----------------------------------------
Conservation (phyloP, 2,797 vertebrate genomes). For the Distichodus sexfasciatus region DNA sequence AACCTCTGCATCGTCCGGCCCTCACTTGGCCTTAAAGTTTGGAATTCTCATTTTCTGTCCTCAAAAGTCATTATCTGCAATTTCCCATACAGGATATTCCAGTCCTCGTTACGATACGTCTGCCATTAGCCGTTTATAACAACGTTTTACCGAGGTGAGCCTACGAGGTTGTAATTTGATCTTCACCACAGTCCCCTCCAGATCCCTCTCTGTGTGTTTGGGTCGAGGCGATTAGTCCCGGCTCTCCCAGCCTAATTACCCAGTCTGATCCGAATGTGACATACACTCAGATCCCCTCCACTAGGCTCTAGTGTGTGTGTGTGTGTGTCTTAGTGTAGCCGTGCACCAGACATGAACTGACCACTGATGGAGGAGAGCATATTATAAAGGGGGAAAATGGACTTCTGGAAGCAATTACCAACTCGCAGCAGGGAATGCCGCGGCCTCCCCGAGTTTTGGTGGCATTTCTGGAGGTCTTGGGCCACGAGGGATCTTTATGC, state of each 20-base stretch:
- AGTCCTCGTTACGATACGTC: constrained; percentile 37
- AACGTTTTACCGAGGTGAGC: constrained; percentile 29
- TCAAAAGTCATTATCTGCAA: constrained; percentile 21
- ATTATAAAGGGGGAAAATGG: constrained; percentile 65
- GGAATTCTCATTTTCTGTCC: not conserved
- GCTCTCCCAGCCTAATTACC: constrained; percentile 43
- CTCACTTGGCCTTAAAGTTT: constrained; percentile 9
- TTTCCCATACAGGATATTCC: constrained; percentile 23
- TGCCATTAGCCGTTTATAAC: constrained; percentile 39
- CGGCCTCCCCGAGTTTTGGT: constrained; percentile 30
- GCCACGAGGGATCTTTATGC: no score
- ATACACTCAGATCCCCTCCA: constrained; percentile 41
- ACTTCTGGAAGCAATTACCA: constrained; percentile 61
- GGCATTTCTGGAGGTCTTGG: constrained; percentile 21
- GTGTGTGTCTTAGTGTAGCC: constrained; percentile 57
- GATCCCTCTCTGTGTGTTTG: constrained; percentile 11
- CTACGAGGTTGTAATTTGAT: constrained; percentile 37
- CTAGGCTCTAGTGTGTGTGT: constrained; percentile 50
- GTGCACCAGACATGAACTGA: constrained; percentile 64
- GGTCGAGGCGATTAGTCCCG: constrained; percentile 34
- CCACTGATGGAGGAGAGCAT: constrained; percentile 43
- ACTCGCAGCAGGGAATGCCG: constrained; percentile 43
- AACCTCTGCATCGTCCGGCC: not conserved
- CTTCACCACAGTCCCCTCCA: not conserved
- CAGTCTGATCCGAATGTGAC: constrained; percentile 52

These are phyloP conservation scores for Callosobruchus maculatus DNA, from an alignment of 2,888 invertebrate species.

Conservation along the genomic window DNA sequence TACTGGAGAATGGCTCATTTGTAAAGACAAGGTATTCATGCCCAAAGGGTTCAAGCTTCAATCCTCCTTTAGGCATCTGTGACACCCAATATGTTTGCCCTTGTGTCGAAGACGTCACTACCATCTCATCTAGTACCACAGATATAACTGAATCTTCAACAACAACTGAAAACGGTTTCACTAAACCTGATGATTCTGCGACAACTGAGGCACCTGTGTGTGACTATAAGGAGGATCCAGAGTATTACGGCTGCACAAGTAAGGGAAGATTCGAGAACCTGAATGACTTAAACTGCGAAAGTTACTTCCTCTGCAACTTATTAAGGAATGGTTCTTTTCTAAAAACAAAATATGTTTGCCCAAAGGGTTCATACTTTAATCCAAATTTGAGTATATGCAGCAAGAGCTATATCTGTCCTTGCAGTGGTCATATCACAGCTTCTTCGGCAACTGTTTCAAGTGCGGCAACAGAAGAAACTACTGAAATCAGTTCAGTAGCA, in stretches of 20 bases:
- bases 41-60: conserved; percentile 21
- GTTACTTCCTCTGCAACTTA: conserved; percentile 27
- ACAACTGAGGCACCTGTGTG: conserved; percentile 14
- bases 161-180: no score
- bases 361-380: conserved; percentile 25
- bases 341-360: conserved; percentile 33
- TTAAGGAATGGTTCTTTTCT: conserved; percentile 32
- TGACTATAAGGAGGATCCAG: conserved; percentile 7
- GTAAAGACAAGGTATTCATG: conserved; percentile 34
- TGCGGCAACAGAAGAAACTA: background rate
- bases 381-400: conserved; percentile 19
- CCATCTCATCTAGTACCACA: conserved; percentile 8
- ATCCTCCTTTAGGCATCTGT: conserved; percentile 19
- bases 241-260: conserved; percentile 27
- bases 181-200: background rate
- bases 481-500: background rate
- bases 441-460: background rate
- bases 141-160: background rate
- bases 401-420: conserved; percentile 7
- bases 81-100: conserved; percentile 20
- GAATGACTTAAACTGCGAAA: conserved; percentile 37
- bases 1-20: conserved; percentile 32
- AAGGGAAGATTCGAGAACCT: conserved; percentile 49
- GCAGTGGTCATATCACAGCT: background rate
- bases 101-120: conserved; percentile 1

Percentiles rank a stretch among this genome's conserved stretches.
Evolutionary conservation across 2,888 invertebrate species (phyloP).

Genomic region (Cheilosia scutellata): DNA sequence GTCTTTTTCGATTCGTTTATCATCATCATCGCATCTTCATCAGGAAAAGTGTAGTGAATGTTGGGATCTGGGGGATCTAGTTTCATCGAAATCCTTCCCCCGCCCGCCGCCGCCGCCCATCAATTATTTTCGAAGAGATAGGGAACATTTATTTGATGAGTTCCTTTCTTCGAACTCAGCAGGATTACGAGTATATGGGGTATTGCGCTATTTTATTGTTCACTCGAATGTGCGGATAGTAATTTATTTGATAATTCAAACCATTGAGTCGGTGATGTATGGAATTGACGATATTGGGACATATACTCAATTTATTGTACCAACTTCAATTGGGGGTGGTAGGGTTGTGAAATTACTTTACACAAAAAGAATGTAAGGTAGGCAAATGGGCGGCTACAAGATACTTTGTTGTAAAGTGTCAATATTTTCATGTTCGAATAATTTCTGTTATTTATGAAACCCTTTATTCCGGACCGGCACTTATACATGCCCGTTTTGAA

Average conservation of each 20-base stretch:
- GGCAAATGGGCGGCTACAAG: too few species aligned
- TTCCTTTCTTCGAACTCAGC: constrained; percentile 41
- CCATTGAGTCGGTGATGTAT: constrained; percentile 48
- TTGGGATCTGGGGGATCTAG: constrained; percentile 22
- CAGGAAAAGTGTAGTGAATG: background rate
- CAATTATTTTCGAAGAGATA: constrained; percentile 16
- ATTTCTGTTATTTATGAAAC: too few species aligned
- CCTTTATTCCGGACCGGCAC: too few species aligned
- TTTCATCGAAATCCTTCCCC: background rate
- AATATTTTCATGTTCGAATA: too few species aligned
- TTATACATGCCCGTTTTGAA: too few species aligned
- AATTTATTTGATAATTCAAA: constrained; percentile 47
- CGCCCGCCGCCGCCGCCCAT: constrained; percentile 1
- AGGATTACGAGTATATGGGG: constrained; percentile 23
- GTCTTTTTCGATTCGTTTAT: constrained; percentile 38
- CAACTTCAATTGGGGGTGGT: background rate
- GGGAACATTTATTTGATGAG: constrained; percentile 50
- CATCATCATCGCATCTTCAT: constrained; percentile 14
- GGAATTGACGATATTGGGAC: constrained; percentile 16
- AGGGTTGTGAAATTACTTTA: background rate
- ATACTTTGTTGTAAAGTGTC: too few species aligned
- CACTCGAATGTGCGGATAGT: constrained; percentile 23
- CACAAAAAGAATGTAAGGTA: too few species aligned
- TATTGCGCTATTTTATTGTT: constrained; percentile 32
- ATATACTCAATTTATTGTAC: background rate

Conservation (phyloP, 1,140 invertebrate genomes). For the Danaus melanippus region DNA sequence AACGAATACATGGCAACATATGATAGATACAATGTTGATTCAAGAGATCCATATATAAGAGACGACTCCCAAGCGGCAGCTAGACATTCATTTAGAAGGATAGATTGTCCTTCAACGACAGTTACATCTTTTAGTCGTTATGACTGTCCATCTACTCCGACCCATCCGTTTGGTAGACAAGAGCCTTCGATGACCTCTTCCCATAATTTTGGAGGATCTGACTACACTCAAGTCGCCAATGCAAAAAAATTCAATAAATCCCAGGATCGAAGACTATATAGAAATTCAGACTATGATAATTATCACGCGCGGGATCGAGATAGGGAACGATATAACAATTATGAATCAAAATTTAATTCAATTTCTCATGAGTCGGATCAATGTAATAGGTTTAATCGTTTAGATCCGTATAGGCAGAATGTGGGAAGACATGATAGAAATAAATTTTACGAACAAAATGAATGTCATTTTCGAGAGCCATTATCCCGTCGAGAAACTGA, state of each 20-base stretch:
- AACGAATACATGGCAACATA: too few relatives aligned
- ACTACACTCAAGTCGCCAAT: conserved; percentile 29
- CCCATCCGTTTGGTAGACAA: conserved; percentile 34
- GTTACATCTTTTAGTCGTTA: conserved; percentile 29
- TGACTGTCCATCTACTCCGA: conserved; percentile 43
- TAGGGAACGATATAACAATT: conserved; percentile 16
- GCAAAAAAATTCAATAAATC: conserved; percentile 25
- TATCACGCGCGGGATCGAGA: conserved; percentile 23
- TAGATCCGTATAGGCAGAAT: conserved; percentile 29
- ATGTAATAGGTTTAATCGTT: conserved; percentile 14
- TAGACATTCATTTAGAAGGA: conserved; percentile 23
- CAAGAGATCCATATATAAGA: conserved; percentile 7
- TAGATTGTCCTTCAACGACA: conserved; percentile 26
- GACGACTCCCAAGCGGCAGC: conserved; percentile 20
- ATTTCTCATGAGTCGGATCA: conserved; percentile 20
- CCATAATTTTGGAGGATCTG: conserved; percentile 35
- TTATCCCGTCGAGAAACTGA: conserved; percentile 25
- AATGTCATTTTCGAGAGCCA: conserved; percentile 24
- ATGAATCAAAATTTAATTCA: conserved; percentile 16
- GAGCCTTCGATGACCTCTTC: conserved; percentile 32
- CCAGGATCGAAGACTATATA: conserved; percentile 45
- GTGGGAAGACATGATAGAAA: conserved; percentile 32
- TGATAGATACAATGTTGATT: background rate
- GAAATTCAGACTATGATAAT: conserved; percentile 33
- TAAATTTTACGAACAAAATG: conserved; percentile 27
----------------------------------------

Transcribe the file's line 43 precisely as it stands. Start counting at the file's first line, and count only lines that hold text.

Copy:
- bases 181-200: background rate